the Power Point presentation from the 2010 Fall Workshop

Report
Helicopter Duration at
Science Olympiad Nationals 2010
Thomas Stokes, Jackson Amodeo
11th Place, 2010 Nationals
Kenwood Trail Middle School, Lakeville MN
Hap Stokes, Mentor, [email protected]
MN Science Olympiad 2010 Student & Coach Workshop
13-Nov-2010
Typical Science Olympiad Designs
Wright Bat –
1 rotor means
time bonus
Parlor Copter – 2 Rotors
Whirlibird – 2 rotors
Adding a center spar on top allows the helicopter to rise to
the ceiling and spin freely, making it a “Ceiling Walker”
Early rejected designs
Penni Helicopter
Heavy, Complex, Gimmicky
Parlor Helicopter with tube motor stick
Difficult to wind, Very heavy
Our helicopters
Designed for trial and error with adjustable rotor pitch.
6.1 gm helicopter and 2 gm rubber motor = 8.1 gm
Helicopter Design
Variables
Discussion
What we did
Weight
Min. 4 gms total, including rubber
2 gms max. Balsa wood.
We always made 2 gm motors. Copter was
6.1 gms, = 8.1 grams total. Too heavy.
Rotor shape & type
Fixed vs. variable pitch vs. airfoil.
Solid balsa vs. film on frame.
For simplicity of construction we used flat
rotors, film on frame.
Rotor diameter
40 cm max
We used it all.
Rotor surface area
Big surface adds more lift, but also
more weight and drag.
We kept this constant. In hindsight we
should have had less surface area.
Rotor angle of attack
If you have enough power, increase
angle until it stalls
This was our primary variable, and our
helicopter had adjustable angles. We ran at
18-20 degrees.
Motor (rubber band)
thickness
The more rubber you have, the
more power you can deliver, but
also the more tension must be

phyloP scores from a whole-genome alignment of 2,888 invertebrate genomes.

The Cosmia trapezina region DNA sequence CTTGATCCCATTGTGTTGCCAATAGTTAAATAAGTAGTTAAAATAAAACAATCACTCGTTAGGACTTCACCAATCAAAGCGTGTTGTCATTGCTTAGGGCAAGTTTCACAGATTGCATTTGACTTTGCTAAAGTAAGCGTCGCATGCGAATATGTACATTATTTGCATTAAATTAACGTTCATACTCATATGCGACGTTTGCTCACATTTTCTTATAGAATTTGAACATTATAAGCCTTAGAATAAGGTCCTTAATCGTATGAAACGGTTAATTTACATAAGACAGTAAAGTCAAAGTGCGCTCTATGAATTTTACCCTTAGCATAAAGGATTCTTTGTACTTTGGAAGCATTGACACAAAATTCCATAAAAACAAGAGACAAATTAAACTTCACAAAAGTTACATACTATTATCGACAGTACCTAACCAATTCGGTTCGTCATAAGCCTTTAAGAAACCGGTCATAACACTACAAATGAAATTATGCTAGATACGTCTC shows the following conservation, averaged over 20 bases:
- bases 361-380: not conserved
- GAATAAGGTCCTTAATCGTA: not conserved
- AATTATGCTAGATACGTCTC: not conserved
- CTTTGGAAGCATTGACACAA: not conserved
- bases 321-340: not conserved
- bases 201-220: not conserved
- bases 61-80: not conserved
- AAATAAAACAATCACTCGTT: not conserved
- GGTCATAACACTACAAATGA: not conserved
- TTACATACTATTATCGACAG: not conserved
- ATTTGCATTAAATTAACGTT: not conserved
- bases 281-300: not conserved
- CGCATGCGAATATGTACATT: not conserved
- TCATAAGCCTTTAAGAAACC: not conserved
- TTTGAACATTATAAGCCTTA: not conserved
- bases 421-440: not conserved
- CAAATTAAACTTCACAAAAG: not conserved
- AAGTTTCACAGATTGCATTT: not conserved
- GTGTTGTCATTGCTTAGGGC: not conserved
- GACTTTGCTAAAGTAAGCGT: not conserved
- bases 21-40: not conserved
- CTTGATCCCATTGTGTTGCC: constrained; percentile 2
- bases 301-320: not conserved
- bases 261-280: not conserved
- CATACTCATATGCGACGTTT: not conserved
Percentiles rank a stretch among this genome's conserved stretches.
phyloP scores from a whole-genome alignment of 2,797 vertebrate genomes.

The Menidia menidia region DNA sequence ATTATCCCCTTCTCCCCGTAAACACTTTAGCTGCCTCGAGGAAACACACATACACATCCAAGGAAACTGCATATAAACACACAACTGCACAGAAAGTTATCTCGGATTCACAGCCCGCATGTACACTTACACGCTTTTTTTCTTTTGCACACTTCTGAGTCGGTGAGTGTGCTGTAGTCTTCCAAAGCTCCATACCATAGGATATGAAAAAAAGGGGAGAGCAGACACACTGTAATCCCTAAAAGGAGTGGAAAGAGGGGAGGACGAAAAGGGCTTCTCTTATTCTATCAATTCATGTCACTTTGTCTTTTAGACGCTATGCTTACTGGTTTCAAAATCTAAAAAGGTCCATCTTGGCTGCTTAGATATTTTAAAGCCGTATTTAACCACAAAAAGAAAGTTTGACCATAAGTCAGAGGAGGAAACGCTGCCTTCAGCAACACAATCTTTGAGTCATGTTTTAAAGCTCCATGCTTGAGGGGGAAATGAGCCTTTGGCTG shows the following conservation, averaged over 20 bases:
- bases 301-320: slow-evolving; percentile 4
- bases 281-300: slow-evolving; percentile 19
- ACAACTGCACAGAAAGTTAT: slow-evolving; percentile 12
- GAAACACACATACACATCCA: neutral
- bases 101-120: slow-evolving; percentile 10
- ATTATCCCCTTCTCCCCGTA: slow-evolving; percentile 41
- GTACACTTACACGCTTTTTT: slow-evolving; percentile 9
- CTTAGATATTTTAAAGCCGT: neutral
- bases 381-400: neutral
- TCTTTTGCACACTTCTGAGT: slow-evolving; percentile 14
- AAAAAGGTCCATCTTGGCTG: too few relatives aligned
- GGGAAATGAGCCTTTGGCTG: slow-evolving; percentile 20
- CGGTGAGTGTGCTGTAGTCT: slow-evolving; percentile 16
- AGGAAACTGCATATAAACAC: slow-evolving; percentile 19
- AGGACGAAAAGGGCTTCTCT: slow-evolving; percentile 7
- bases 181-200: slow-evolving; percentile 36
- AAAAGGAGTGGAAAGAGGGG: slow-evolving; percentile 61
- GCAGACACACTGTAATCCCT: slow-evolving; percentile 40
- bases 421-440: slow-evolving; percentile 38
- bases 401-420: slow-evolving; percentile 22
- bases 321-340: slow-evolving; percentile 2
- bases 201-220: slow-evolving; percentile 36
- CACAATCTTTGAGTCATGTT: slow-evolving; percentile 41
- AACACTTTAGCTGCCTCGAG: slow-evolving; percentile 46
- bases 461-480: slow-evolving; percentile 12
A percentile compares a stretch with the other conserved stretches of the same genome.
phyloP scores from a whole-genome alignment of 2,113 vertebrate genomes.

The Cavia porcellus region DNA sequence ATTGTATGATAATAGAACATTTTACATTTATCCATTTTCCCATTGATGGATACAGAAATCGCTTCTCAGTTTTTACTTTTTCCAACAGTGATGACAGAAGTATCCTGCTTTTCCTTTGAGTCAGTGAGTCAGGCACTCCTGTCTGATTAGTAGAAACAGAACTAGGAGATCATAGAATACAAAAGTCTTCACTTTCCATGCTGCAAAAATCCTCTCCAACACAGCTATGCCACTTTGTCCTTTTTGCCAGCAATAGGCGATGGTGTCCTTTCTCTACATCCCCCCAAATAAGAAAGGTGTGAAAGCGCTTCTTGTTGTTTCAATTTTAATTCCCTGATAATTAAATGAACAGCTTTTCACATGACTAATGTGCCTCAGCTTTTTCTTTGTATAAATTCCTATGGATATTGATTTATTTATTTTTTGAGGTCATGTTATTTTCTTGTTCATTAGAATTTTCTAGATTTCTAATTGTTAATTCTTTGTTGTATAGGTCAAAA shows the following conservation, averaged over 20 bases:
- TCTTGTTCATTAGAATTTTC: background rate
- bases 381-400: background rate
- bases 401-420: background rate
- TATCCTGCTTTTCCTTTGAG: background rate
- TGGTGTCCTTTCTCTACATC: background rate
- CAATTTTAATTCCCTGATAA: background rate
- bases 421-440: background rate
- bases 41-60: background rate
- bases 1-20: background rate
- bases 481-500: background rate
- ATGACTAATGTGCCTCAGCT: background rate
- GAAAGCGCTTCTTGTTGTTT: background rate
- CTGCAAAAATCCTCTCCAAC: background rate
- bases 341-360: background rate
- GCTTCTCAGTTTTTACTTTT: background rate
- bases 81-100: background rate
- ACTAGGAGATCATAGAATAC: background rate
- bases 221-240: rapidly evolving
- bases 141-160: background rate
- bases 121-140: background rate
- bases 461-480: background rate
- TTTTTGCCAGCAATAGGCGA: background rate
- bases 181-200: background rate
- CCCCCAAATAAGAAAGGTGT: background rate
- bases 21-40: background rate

withstood by the motor stick,
which might require thicker stick
(adds weight).
We used 1/8” rubber, lubricated with
ArmorAll.
Motor length
Determines how many winds can
be stored in the motor
We used doubled rubber bands 22.5”. Too
short.
Motor # winds
Determines flight time. More
winds means more stress on the
motor stick.
With our heavy rubber and large rotors, we
could only crank about 240 winds max, which
limited our flight time. Best at Nationals was
36 seconds, enough for 11th place.
We used plastic O rings to make it easier to
transfer from winder to tail hook.
Math – Lift Equations
• www.aerospaceweb.org
Variable
Description
L
lift force
air density
V
aircraft velocity
Sref
reference area
CL
coefficient of lift
• “The Propeller Propulsion Science Olympiad” by Lew Gitlow
• For 6th graders, this math is too complicated.
• We chose “Trial and Error” strategy
Recommendations
1.
Buy a kit, build it
–
–
2.
Fly the kit, try not to break it, learn from it
–
–
3.
To make sure partners are clear, write commands for winding & launching
KISS (keep it simple stupid)
–
–
8.
Weight is everything (target 4 grams total)
Power is everything else. More winds for better duration don’t matter if it doesn’t fly.
Build a stooge to hold the copter during winding
–
7.
center mast for “ceiling walker” vs. slow climber because of rafters
Decide what you can design with math
–
–
6.
scioly.org, soinc.org
look for Jeff Anderson, Livonia, MI
Learn about the ceiling, design for the ceiling
–
5.
We couldn’t get the kit to fly. Why not?
We broke the kit before we could really learn why
Read Blogs
–
–
4.
One source A2Z Corp, Englewood, CO, USA
Learn about building jigs, balsa strength,
glue types, glue techniques
Fix some variables
Don’t sweat the fine tuning the blogs talk about. Focus on weight and power to getting it
flying first.
Plan to build more than one, as you will break them
Design for the Ceiling
Nationals 2010
Univ Illinois Armory - 98ft ceiling
Minnesota State 2011
McCarthy Gym, St. Thomas
Support Equipment Design
Jigs (foam core board)
Carriers
• Rotor angle jig
• Protractor Angle Gauge
• 1:1 scale rotor patterns
(below)
• Travel Bin
• Winding Stooge (below)
Regular Pins
Push Pins
1
3
5
6
4
2
Misc
• Winder
• Scale
The Ultimate Goal
• Light = 4 grams
• Variable pitch
rotors = higher
efficiency
• Heavy motor stick
to allow many
winds
• Center spar to
allow long ceiling
walks

similar documents